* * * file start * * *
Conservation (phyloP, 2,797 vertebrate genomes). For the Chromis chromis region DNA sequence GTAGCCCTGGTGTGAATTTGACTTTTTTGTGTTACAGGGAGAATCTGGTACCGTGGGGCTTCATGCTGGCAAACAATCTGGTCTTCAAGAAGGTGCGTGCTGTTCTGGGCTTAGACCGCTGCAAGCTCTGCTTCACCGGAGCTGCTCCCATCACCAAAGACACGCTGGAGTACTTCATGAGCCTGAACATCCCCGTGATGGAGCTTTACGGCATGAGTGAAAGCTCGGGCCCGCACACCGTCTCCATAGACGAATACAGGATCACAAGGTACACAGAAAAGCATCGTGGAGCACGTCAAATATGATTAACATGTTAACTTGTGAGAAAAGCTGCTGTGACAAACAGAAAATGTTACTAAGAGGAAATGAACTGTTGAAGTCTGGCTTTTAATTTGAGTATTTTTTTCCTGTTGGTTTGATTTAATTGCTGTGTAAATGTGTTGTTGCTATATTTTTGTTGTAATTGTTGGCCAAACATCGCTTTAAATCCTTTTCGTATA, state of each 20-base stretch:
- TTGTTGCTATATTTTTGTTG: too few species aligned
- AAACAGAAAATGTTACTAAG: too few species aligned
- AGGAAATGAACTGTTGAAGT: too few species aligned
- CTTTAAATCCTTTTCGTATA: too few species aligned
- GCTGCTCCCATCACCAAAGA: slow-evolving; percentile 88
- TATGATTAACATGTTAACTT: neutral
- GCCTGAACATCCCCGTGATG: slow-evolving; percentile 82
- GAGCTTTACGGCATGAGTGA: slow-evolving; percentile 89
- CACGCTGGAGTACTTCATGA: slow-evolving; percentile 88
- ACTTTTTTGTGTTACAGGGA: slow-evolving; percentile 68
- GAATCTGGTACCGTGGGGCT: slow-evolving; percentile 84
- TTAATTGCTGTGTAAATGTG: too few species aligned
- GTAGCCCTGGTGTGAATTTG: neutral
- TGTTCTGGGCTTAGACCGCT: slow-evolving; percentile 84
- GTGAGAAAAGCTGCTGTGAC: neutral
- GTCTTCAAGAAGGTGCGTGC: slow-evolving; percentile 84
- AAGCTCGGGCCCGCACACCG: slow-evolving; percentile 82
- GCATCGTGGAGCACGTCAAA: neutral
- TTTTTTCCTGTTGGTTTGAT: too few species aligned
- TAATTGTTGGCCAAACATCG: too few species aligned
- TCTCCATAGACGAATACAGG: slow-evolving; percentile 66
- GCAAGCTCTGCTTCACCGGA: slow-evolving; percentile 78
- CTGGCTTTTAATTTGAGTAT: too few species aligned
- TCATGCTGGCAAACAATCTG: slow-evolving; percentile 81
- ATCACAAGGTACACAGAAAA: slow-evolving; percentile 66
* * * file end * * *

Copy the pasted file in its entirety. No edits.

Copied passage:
Conservation (phyloP, 2,797 vertebrate genomes). For the Chromis chromis region DNA sequence GTAGCCCTGGTGTGAATTTGACTTTTTTGTGTTACAGGGAGAATCTGGTACCGTGGGGCTTCATGCTGGCAAACAATCTGGTCTTCAAGAAGGTGCGTGCTGTTCTGGGCTTAGACCGCTGCAAGCTCTGCTTCACCGGAGCTGCTCCCATCACCAAAGACACGCTGGAGTACTTCATGAGCCTGAACATCCCCGTGATGGAGCTTTACGGCATGAGTGAAAGCTCGGGCCCGCACACCGTCTCCATAGACGAATACAGGATCACAAGGTACACAGAAAAGCATCGTGGAGCACGTCAAATATGATTAACATGTTAACTTGTGAGAAAAGCTGCTGTGACAAACAGAAAATGTTACTAAGAGGAAATGAACTGTTGAAGTCTGGCTTTTAATTTGAGTATTTTTTTCCTGTTGGTTTGATTTAATTGCTGTGTAAATGTGTTGTTGCTATATTTTTGTTGTAATTGTTGGCCAAACATCGCTTTAAATCCTTTTCGTATA, state of each 20-base stretch:
- TTGTTGCTATATTTTTGTTG: too few species aligned
- AAACAGAAAATGTTACTAAG: too few species aligned
- AGGAAATGAACTGTTGAAGT: too few species aligned
- CTTTAAATCCTTTTCGTATA: too few species aligned
- GCTGCTCCCATCACCAAAGA: slow-evolving; percentile 88
- TATGATTAACATGTTAACTT: neutral
- GCCTGAACATCCCCGTGATG: slow-evolving; percentile 82
- GAGCTTTACGGCATGAGTGA: slow-evolving; percentile 89
- CACGCTGGAGTACTTCATGA: slow-evolving; percentile 88
- ACTTTTTTGTGTTACAGGGA: slow-evolving; percentile 68
- GAATCTGGTACCGTGGGGCT: slow-evolving; percentile 84
- TTAATTGCTGTGTAAATGTG: too few species aligned
- GTAGCCCTGGTGTGAATTTG: neutral
- TGTTCTGGGCTTAGACCGCT: slow-evolving; percentile 84
- GTGAGAAAAGCTGCTGTGAC: neutral
- GTCTTCAAGAAGGTGCGTGC: slow-evolving; percentile 84
- AAGCTCGGGCCCGCACACCG: slow-evolving; percentile 82
- GCATCGTGGAGCACGTCAAA: neutral
- TTTTTTCCTGTTGGTTTGAT: too few species aligned
- TAATTGTTGGCCAAACATCG: too few species aligned
- TCTCCATAGACGAATACAGG: slow-evolving; percentile 66
- GCAAGCTCTGCTTCACCGGA: slow-evolving; percentile 78
- CTGGCTTTTAATTTGAGTAT: too few species aligned
- TCATGCTGGCAAACAATCTG: slow-evolving; percentile 81
- ATCACAAGGTACACAGAAAA: slow-evolving; percentile 66